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Zebra Imaging digital prints provide eyewear free 3D images

By Damir Beciri
One Comment8 December 2010

zebra-imaging-holographic-digital-printsWe already wrote many articles regarding 3D image reproduction such as 3D displays, physical 3D pixels, and various ways to simulate holography as well as the real photography stored in 3D, and in this article we’re going to write about holographic digital prints from Zebra Imaging, a company founded in 1996 by graduates of the Massachusetts Institute of Technology’s (MIT) Media Laboratory.

Holographic digital prints enable analysis from almost every angle by delivering a richer, more compelling visual experience. The technology enables with a 360- degree viewing range without any required eyewear. Unlike physical models that could be modeled or printed in 3D via rapid prototyping, you can easily produce multiple “leave behinds” for clients, investors and other stakeholders. Unfortunately, the prints themselves are currently not as affordable as some of the alternative solution and are more suitable for eye-catching effect.

So how it all works? The data is rendered into tens of thousands of component hogel images that are recorded by laser light into a single portable, film-based hologram that can be viewed with a simple halogen or LED light source. When the hologram is illuminated with such a light source, the light is reflected and controlled by hogels and combines and emerges from the hologram surface in the same way it would if a solid physical model were actually there. The process is designed to accept a wide array of source data digital file formats — including CAD models, laser scans (LIDAR information) and satellite imagery.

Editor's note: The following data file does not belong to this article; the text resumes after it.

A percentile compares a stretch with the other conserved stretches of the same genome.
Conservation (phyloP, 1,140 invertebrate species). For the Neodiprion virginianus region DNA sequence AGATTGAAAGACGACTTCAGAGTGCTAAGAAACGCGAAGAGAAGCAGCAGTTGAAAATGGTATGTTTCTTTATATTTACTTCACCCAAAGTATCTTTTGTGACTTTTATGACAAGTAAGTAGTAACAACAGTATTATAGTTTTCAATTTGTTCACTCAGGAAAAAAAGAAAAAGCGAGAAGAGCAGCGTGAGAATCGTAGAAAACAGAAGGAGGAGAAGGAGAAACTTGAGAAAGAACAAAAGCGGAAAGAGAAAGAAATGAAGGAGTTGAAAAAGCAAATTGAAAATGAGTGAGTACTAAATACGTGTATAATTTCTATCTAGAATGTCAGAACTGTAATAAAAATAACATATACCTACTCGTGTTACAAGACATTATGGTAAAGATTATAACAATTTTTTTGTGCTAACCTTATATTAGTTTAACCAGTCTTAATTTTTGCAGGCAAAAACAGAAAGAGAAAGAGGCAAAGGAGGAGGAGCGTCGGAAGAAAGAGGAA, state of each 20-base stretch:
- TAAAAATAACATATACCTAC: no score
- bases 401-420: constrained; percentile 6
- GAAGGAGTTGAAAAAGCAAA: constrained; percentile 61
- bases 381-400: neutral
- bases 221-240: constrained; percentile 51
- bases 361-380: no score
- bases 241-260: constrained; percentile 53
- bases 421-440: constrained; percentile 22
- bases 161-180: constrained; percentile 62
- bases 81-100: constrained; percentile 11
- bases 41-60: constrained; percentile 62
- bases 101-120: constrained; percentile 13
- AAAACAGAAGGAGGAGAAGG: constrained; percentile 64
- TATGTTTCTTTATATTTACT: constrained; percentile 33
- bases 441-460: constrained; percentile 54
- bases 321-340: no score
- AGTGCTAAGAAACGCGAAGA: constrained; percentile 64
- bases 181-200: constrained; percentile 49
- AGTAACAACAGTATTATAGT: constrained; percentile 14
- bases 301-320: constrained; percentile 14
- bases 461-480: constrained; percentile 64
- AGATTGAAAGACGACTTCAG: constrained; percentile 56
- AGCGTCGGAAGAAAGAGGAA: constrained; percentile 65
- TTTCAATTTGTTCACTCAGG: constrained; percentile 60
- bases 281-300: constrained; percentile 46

Zebra Imaging holographic prints come in full-color or monochrome formats. Since it is capable to store up to 4 layers or different images, you can store complex information which cam be displayed with brilliant detail, transparency and color. Layering enables you to store multiple images or additional information that could help with additional information about the exhibited image.

Digital prints are typically laminated on a flat, lightweight surface, such as aluminum or plastic, which can in turn be mounted almost anywhere. They come in three formats – horizontal for displaying flat on a table, incline for display on an angled stand, or vertical for wall mounted prints. The output angle of a horizontal-mode Zebra Imaging hologram is about 100°, so you can comfortably view these images within a cone of about 50° off the center axis. Although they can be viewed in direct sunlight, holograms are best displayed indoors or at night with a single light source shining directly upon them.

Since holographic prints are basically a sheet of material, they are easy to transport or send. The prints come with protective coatings for durability, and they can be marked on and rolled up as well. 3D images are “version proof” and store flat, so you can refer to them years later — without the need for a computer or specific software. The prints can be viewed even underwater as long as there is proper underwater illumination.

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One comment — Leave your response!

  • Damir Beciri
     author

    ZScape Color pricing begins at $1,500 for a 30.5 x 45.7 cm (12 x 18 inches) print and goes up to $ 3,500 for the largest 61 x 91.4 cm (2 x 3 feet) print size. ZScape Mono pricing begins at around $700 for the smaller size print and goes up to around $2,000 for the largest print size. Custom options and graphics work are paid additionally.

    Price varies by size and complexity so it’s best to check their site for contact and additional information. Some of the holographic products can be tiled and mounted together to form a unique, large-format holographic print, thus enabling even larger format of prints.

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